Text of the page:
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Most people feel pleasure when they eat chocolate and experience some form of rejection when they taste lemon juice. Both feelings are electric signals the brain receives and translates.

It all begins when some kind of food substance enters the mouth. Once there, the food comes into contact with the tongue, and the taste buds are immediately stimulated, nerve cells are activated and the impulse advances on towards the brain through the cranial nerves. Then, a brain response is produced.

In order for this entire process to take place we need the participation of a series of organs; structures and substances that will ease the perception of flavors.

Inside the buccal cavity (mouth) is the tongue, the main taste organ. It contains salivary glands, the uvula, the palate and the palatine and lingual tonsils. They all have an active participation in the sense of taste.

Osteomuscular structure

The tongue is not only a muscle, its osteofibrous skeleton forms an aponeurotic layer (a membrane of conjunctive tissue that is bound to bone) that goes from the hyoid bone to the tip of the tongue. All of the muscles that grant the tongue movement and flexibility are bound to this skeleton and they enable movement in three directions: from front to back, from the edge towards the middle and up and down.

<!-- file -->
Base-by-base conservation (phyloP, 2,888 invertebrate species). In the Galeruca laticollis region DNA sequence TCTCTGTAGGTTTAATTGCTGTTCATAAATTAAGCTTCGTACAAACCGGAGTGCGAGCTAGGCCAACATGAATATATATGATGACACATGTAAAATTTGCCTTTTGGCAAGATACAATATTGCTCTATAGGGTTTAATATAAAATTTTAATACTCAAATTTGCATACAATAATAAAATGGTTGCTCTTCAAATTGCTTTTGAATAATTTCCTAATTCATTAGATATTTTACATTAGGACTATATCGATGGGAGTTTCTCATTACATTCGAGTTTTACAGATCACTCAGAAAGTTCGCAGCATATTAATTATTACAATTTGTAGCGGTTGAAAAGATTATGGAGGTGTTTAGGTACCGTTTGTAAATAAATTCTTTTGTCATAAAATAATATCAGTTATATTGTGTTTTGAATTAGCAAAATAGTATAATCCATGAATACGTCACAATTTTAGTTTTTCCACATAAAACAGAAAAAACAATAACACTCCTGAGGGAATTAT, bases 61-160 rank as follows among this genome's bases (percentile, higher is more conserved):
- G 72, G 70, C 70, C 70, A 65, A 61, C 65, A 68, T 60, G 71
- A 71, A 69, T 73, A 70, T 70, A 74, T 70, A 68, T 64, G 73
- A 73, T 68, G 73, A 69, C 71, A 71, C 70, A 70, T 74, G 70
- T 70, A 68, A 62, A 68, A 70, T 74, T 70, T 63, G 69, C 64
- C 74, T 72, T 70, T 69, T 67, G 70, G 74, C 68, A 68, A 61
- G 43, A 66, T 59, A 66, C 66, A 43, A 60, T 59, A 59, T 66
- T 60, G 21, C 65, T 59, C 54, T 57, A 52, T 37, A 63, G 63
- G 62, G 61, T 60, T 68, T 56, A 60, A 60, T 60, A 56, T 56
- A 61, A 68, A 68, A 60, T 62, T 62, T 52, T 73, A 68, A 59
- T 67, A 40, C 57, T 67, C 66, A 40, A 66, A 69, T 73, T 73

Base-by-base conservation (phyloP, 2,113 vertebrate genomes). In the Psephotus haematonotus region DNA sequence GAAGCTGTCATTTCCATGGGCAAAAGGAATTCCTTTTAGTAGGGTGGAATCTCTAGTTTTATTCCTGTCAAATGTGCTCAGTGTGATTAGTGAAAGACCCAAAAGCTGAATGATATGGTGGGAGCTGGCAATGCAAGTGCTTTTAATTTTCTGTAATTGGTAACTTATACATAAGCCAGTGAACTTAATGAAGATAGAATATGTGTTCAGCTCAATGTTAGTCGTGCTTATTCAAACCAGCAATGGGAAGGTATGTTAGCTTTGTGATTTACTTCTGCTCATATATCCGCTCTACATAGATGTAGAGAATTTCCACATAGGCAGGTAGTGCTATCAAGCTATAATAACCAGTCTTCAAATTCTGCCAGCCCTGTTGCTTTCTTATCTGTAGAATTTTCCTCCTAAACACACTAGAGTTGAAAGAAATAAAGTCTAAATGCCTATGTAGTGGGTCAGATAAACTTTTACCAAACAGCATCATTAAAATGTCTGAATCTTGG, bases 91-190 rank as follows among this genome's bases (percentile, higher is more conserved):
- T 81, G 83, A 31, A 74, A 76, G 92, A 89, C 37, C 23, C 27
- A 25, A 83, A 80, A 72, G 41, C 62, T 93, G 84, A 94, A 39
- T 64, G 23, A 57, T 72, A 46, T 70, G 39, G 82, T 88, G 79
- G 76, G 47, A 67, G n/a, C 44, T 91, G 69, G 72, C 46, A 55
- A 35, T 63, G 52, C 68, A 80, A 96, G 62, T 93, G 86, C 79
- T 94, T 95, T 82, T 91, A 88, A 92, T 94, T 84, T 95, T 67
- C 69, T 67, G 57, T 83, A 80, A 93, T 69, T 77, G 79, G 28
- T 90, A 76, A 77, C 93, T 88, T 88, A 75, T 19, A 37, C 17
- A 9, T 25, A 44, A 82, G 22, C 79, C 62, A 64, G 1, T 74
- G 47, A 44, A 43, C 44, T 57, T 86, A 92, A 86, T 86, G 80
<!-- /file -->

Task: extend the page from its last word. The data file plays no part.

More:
The structure of the tongue consists of tissue with many interlaced striated muscles, the fibers of which -located on the right and left side- act independently.

The muscles found on the inside (intrinsic muscle) perform delicate movements and the ones on the outside (extrinsic muscle) jut out from structures likes the jaw, the hyoid bone, the palate and the cranium.

There are four intrinsic muscles: the vertical lingual muscle, the inferior and superior longitudinal muscles and the transverse lingual muscle. The extrinsic muscles are the hyoglossus, the styloglossus, the genioglossus and palatoglossus.

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